On 23rd July 1983, Captain Bob Pearson and First Officer Maurice Quintal were in the cockpit of Air Canada’s Boeing 767, Flight 143 to Edmonton. They were flying at 41,000 ft, through clear skies above the beautiful Red Lake, Ontario. It was 8pm and the sun was starting to set.
Suddenly a cockpit alarm sounded, warning that fuel pressure was dropping to the left engine. Unconcerned Captain Pearson switched off the alarm knowing that a pump failure shouldn’t be an issue, as the engine was also gravity fed. Shortly afterwards the same alarm sounded for the right engine and so Pearson and Quintal decided to divert to Winnipeg for checks. Within seconds of this decision the left engine failed and they communicated with the Winnipeg control tower to say that they would start a single-engine landing and try to restart the left engine. So far, all calmly under control and manageable.
Before they had finished speaking to the Tower, the cockpit alarm let out a sharp BONG, that neither pilot had even heard before, let alone trained for. It was the ‘All Engines Out’ alarm. Seconds later the right engine stopped and they lost all power to the cockpit instruments.
In the silence, sat two pilots desperately searching the flight manual for what to do when you lose all power. This section didn’t exist. Unbeknownst to them, their plane had just run out of fuel at 41,000 ft.
A series of extraordinary pre-flight mathematical and communication errors on the ground had caused the plane to be loaded with less fuel than it needed for the flight. These errors are described in the excellent book ‘Humble Pi’ by Matt Parker.
We started writing this post before the news came in about The Queen’s death and all of us at Altor would like to express our sadness at her passing. She and her husband both lived to a very good age (96 + 99), compared to the average person in the UK (83 + 79), so they are an example to us all.
So, short of being born into the Royal family, what can each of us do to live a longer life?
Firstly, for some of us, our bodies will rebel against us or will be involved in an action that we couldn’t foresee or avoid. All of us at Altor have lost people too early and as a result this year, in particular, has been one of fundraising for research into different types of cancer.
We can, however, control what we know about longevity and there are things that we can do to help ourselves. Averages are powerful things and just living better than the average person will immediately improve your outcomes substantially.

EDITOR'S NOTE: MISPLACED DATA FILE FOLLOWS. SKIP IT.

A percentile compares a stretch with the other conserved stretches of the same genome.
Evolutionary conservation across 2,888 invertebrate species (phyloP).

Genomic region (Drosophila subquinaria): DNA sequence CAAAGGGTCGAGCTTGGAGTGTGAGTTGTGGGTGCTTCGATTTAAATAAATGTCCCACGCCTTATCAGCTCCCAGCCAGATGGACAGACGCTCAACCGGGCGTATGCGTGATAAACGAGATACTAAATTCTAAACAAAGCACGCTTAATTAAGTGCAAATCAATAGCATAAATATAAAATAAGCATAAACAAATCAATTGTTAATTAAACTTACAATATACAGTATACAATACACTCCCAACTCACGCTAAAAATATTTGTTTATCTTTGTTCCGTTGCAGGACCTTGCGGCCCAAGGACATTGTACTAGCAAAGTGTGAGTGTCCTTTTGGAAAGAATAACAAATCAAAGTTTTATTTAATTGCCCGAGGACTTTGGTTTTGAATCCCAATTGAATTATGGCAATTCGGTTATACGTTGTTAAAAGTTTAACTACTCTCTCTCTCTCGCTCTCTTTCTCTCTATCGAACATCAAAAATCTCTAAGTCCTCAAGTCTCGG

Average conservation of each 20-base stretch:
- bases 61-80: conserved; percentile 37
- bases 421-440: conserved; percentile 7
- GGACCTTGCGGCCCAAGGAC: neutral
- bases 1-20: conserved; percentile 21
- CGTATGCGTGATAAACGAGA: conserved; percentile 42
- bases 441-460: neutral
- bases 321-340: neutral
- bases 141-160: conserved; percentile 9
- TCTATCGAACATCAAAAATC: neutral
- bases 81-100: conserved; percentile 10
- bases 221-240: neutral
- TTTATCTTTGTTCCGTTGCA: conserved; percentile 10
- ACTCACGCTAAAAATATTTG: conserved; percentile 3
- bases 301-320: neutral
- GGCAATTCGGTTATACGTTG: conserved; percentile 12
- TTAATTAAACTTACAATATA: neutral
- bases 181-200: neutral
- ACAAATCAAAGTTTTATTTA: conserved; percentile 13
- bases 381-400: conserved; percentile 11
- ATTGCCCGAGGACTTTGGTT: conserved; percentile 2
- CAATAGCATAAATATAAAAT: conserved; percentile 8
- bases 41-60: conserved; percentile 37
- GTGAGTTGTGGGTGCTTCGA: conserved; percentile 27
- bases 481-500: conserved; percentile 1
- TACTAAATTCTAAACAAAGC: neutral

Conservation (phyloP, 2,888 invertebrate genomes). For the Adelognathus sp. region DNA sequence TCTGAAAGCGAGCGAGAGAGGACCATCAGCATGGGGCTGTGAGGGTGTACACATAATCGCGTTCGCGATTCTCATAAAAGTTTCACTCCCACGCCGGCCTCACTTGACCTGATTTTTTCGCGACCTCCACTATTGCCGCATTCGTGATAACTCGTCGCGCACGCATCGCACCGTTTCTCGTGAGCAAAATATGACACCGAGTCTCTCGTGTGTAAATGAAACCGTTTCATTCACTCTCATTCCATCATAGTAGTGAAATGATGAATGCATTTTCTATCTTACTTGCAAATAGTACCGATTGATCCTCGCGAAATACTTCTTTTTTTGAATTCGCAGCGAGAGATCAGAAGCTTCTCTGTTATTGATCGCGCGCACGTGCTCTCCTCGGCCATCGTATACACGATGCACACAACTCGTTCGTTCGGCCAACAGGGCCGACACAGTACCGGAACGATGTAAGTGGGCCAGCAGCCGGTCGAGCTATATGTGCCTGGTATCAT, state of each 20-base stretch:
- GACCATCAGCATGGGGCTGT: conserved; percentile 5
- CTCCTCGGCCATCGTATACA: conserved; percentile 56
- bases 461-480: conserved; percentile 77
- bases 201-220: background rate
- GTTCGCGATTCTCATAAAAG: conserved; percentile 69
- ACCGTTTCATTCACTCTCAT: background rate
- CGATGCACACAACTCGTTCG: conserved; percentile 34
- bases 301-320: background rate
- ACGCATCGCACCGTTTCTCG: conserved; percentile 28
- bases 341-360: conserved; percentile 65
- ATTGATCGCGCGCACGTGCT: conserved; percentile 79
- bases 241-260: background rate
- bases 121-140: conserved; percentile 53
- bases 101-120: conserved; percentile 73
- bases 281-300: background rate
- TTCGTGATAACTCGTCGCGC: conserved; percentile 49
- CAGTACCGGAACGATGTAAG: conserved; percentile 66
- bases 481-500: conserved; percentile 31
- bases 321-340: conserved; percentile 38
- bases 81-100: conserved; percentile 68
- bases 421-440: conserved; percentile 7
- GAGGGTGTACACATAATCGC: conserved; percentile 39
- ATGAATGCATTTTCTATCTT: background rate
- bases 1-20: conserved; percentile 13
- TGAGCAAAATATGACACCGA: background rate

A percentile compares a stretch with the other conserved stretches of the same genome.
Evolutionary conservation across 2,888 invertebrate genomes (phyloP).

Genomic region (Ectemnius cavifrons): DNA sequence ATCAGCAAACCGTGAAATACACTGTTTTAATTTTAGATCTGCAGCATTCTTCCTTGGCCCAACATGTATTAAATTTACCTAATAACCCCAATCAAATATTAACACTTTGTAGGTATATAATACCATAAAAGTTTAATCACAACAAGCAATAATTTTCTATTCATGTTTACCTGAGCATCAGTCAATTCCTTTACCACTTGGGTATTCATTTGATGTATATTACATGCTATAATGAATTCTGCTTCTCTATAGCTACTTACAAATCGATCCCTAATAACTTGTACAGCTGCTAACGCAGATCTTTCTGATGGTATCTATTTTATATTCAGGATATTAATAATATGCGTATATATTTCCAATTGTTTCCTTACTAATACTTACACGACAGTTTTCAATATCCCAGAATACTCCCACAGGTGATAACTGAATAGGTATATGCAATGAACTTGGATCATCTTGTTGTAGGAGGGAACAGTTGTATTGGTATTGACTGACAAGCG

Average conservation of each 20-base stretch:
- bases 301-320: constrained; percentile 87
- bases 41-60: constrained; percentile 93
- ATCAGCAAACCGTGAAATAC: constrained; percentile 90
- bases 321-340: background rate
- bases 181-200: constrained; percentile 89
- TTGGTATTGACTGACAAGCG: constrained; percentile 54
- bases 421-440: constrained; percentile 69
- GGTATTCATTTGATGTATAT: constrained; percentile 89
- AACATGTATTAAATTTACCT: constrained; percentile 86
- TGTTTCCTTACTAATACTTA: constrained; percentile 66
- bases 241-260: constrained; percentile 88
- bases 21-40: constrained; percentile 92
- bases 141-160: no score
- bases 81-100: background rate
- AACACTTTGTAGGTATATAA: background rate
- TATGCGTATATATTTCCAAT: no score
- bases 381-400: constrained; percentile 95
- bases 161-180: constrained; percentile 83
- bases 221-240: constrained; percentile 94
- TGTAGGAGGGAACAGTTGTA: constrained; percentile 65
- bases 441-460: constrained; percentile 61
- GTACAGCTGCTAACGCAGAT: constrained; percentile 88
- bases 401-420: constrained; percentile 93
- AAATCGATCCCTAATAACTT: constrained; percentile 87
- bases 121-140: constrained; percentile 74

We use average Office for National Statistics data when we build life expectancy into our cashflow forecasts. Immediately though, most of the areas that our clients live in, mean that they are already above these averages. For example the average female life expectancy in the worst postcode (Blackpool) is 55.3 years and in the third best postcode (Wokingham) is 70.1. In case you were wondering the best postcode for females is the Orkney Islands at 75 but we don’t have any clients there.
Apart from moving to the Orkney Islands the other thing that we can do to improve our chances is work on our ability to stand on one leg for 10 seconds. If you can do this one thing, then your chances of being alive in 7 years’ time is 90%. If not then it drops to 65% which is a huge statistical difference. It is an incredible predictor of life expectancy.
Of course, as with most things in life, it isn’t that simple and training yourself to stand on one leg does not improve your chances, as this exercise is in fact a good test of a range of other health factors. Rather we need to work out what the average person is capable of and train ourselves to be better than that. You might be surprised, however, at what the averages entail.
If we take the other big predicator of life expectancy VO2 Max (the maximum Oxygen your body can take in during exercise) then we can see what the average target performances are. For a female in her mid-50s, above average is defined as being able to comfortably run at 10km/hr and for a male of the same age it is to be able to play a competitive game of football (local derby, rather than Premier League).
Peter Attia ‘The Longevity Doctor’, suggests that we train for the fitness level that we want to have when we are in our nineties. At this age we might not expect to be playing football but lifting up grandchildren or putting a bag in an overhead locker on a plane is a good target. This is called backcasting and is setting a future goal and working backwards to see what we need to start doing today. It is the same process that we use in financial cashflow planning – what is the future expenditure goal and work backwards to the expenditure/savings we need to target today.
So back to our airplane example, if we are training for what Peter calls the Centenarian Olympics, we need to know what altitude we need to be at now to be able to glide the plane into land. We need to gain that altitude now and be cruising above the majority, so that we are ready for our slow descent.
If Flight 143 was beset by an extraordinary series of bad coincidences, there was one good coincidence to end the story. Unusually, Captain Pearson was also an experienced glider pilot. The 767 was one of the first aircraft to have electronic controls powered by the now redundant engines but had an air turbine hydraulic back-up which gave basic manual control. He was able to glide the 767, at 250mph, into land at an abandoned airforce base, with no loss of life amongst the 61 passengers. By using common glider pilot techniques (unknown in commercial airline flying) to slow the plane on contact with the runway, he also managed to avoid the surprised go-karters who were using the converted runway.